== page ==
//Leopard Horse – Appaloosa and Knabstrupper breeds
Raza de Caballos Knabstupper

Leopard Horse – Appaloosa and Knabstrupper breeds

Horses usually have different colors or coat designs. Just as the coat of some is short and that of others is long, this is one of the characteristics that differentiates the different breeds of horses. One of the most striking coats gives its name to a type of horse, the leopard horse.

This is how certain breeds of horses have characteristic colors and designs, because they predominate in their “gene pool”. Variations of colors and designs in pure breeds are limited. By introducing mixtures, we can open the alternatives. But to maintain certain preferential characteristics, crossing with other breeds cannot be carried out.

This means that pure breeds always have advantages in some respects. In the same way pure breeds have weaknesses in some respects and are more susceptible to genetic diseases of recessive genes.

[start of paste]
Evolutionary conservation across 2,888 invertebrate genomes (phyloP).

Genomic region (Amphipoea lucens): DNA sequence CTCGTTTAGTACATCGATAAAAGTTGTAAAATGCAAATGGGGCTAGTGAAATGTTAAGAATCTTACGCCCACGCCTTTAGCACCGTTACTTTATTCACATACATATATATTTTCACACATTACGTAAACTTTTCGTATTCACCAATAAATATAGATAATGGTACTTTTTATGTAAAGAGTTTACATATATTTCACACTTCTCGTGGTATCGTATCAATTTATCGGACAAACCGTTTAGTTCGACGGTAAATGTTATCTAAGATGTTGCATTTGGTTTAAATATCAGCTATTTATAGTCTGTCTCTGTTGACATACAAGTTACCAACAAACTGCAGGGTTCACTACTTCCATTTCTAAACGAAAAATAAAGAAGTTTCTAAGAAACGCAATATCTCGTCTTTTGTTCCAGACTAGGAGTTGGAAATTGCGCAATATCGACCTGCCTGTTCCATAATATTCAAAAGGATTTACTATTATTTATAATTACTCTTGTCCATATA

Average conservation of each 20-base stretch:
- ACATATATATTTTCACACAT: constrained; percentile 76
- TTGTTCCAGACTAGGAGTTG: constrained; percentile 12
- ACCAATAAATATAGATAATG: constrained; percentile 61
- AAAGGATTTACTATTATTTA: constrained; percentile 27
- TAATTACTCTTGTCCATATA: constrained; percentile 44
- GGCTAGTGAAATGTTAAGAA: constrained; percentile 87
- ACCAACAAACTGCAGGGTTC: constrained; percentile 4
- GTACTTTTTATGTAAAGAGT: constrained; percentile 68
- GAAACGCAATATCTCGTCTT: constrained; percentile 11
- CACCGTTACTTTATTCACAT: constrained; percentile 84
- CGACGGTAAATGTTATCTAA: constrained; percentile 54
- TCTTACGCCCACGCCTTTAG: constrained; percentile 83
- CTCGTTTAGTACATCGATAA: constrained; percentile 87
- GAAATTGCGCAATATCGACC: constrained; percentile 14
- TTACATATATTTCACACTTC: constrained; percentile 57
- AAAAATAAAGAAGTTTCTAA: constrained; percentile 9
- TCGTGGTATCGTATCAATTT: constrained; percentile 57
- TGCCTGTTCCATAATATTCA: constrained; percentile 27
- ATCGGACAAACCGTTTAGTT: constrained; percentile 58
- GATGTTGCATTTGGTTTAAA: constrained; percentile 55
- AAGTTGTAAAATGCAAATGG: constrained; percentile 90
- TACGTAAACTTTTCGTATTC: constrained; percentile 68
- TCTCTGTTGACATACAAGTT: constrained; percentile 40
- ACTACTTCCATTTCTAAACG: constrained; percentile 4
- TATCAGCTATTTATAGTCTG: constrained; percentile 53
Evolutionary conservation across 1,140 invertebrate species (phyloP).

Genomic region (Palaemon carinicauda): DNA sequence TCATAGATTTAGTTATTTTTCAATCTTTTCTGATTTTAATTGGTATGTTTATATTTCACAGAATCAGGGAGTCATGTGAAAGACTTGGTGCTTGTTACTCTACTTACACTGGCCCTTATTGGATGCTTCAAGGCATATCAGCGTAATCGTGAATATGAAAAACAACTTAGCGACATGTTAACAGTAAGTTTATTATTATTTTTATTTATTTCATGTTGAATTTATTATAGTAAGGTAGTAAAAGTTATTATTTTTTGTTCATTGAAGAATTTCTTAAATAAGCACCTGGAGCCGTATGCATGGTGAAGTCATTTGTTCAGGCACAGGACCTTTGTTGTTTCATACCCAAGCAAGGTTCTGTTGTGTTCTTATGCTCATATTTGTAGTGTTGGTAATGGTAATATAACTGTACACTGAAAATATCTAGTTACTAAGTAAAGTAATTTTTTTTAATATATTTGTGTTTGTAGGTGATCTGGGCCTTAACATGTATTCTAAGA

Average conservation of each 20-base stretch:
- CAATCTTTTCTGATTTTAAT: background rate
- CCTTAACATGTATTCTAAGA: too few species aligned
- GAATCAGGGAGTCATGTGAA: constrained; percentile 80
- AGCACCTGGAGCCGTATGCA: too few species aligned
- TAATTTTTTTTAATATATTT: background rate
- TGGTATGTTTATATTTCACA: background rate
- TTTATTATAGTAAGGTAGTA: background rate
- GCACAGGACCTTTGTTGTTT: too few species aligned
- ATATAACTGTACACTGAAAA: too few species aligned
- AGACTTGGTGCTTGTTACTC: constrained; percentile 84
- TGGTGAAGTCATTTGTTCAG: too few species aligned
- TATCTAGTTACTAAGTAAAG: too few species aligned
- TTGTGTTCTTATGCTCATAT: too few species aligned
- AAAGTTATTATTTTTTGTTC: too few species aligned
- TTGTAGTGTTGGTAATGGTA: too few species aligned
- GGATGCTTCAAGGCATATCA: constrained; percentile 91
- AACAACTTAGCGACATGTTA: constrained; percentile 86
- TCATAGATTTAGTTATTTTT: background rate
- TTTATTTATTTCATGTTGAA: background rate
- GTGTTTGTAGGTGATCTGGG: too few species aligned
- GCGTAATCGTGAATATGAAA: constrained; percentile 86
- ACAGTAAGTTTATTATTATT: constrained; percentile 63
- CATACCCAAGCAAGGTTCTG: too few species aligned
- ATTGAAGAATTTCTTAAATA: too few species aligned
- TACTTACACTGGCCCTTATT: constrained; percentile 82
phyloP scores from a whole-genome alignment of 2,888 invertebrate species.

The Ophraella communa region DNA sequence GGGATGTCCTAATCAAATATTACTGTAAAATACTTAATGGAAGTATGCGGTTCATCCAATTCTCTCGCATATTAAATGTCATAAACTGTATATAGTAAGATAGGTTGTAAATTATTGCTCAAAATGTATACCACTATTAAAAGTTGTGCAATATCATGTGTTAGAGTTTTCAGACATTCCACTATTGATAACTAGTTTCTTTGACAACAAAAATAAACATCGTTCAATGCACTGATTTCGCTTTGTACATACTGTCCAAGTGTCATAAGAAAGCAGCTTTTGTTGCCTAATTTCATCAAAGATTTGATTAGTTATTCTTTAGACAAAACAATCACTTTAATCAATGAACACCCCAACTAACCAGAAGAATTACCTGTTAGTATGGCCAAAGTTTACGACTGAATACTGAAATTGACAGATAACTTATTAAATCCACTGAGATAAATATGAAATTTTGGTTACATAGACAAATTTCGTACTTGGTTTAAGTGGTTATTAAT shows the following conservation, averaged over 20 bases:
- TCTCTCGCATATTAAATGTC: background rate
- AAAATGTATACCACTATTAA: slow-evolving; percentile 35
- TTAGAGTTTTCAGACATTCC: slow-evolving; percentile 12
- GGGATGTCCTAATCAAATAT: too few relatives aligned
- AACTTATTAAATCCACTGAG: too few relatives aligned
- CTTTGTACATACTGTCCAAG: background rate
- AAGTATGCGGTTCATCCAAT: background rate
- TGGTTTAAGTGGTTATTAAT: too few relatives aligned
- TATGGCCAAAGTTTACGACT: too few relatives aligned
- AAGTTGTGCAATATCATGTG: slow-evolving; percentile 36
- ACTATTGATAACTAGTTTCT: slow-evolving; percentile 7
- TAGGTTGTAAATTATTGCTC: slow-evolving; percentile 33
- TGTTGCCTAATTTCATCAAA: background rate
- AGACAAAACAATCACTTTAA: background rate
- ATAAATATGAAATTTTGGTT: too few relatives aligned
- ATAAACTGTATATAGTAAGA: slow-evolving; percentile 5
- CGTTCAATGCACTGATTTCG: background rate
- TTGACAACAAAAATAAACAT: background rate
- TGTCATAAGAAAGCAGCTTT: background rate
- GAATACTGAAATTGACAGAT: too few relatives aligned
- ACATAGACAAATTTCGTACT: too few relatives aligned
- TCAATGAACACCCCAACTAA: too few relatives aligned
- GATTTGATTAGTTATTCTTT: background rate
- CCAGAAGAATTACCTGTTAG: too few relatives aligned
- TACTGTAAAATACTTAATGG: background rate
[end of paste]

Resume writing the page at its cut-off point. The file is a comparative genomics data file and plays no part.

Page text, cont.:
Without a doubt one of the characteristics that best represents a breed of horses is its color and design. For this reason, today we will analyze the design of the so-called “Leopard Horse”. We will take advantage of knowing a little more about the breeds that are characterized by this striking design.

Without more to add let’s start.


Leopard Horse

As we mentioned in the previous section, the colors and designs of horses’ coats are fundamentally determined by genetics.

Leopard coats can be triggered by a genetic complex that bears the same name as the coat in question. This type of fur can also have another origin, the leopard gene. As we can see, although its origin is undoubtedly genetic, it can have various reasons. That is why we can find it in the different breeds of horses, either by the gene or by the also mentioned leopard complex.